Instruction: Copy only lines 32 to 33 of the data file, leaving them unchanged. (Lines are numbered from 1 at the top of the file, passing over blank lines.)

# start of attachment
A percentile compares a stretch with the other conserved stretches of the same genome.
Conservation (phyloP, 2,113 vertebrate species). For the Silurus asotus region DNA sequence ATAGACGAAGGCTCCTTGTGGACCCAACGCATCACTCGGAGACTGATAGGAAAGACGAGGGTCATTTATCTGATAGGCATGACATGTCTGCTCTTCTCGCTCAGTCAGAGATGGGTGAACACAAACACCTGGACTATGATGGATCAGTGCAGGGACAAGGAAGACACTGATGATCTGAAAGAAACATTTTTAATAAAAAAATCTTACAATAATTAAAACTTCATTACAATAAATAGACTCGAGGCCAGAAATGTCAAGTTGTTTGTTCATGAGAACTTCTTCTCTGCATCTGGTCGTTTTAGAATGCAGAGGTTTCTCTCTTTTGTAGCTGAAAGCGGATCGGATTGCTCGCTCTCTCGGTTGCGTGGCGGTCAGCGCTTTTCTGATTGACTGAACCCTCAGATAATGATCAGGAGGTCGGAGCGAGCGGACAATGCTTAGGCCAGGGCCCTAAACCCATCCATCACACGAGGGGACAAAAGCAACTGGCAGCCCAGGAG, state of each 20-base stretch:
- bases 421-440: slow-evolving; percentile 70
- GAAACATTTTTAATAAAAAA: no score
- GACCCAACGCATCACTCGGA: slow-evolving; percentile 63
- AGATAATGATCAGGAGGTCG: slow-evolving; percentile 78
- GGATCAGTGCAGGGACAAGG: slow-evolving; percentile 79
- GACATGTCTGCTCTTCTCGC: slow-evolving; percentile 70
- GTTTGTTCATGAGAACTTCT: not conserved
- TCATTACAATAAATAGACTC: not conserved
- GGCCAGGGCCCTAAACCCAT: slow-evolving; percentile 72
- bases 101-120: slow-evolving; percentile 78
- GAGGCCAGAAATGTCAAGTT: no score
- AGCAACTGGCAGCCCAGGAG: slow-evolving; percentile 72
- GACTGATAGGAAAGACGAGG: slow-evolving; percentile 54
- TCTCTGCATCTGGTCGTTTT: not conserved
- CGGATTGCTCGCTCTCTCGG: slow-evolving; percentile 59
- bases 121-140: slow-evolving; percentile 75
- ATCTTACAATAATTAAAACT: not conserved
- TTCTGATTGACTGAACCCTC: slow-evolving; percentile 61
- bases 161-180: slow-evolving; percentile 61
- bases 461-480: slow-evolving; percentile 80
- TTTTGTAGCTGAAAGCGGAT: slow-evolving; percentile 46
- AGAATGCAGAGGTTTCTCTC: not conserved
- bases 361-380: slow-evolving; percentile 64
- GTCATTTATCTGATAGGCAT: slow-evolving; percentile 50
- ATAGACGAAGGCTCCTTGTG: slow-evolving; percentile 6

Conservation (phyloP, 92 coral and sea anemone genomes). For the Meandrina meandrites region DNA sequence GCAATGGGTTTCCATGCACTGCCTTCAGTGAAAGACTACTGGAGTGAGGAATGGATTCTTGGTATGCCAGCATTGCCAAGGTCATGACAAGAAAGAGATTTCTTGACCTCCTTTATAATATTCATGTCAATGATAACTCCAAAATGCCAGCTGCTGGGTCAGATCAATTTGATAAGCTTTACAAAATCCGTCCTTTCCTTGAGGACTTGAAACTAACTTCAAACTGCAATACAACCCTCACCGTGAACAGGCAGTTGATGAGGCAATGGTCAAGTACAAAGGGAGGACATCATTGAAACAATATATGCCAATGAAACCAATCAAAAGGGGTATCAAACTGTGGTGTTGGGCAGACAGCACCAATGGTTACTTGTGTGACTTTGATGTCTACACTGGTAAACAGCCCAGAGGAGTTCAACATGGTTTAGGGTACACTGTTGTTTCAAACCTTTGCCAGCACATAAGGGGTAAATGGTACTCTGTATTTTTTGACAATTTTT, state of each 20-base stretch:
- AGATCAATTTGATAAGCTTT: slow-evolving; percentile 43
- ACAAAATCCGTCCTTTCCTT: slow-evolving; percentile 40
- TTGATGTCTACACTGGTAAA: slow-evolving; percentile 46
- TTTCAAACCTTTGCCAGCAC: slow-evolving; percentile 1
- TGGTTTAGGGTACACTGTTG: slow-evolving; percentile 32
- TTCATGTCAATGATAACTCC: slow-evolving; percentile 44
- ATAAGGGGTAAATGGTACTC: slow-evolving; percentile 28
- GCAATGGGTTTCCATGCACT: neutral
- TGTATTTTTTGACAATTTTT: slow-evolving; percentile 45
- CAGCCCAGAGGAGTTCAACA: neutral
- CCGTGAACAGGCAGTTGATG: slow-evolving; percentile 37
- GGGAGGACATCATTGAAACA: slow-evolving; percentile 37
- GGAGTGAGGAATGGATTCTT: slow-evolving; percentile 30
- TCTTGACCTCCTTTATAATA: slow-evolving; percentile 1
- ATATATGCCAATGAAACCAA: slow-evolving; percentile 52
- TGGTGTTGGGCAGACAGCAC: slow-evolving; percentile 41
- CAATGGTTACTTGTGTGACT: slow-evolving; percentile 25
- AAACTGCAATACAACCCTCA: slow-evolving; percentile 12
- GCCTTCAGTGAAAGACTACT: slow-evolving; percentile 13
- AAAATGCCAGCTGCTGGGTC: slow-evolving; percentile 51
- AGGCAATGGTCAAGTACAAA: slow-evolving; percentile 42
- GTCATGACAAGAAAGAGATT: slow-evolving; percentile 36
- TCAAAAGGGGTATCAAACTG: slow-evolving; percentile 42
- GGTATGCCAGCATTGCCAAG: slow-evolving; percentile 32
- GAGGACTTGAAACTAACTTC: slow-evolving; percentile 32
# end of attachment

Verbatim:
- TTTCAAACCTTTGCCAGCAC: slow-evolving; percentile 1
- TGGTTTAGGGTACACTGTTG: slow-evolving; percentile 32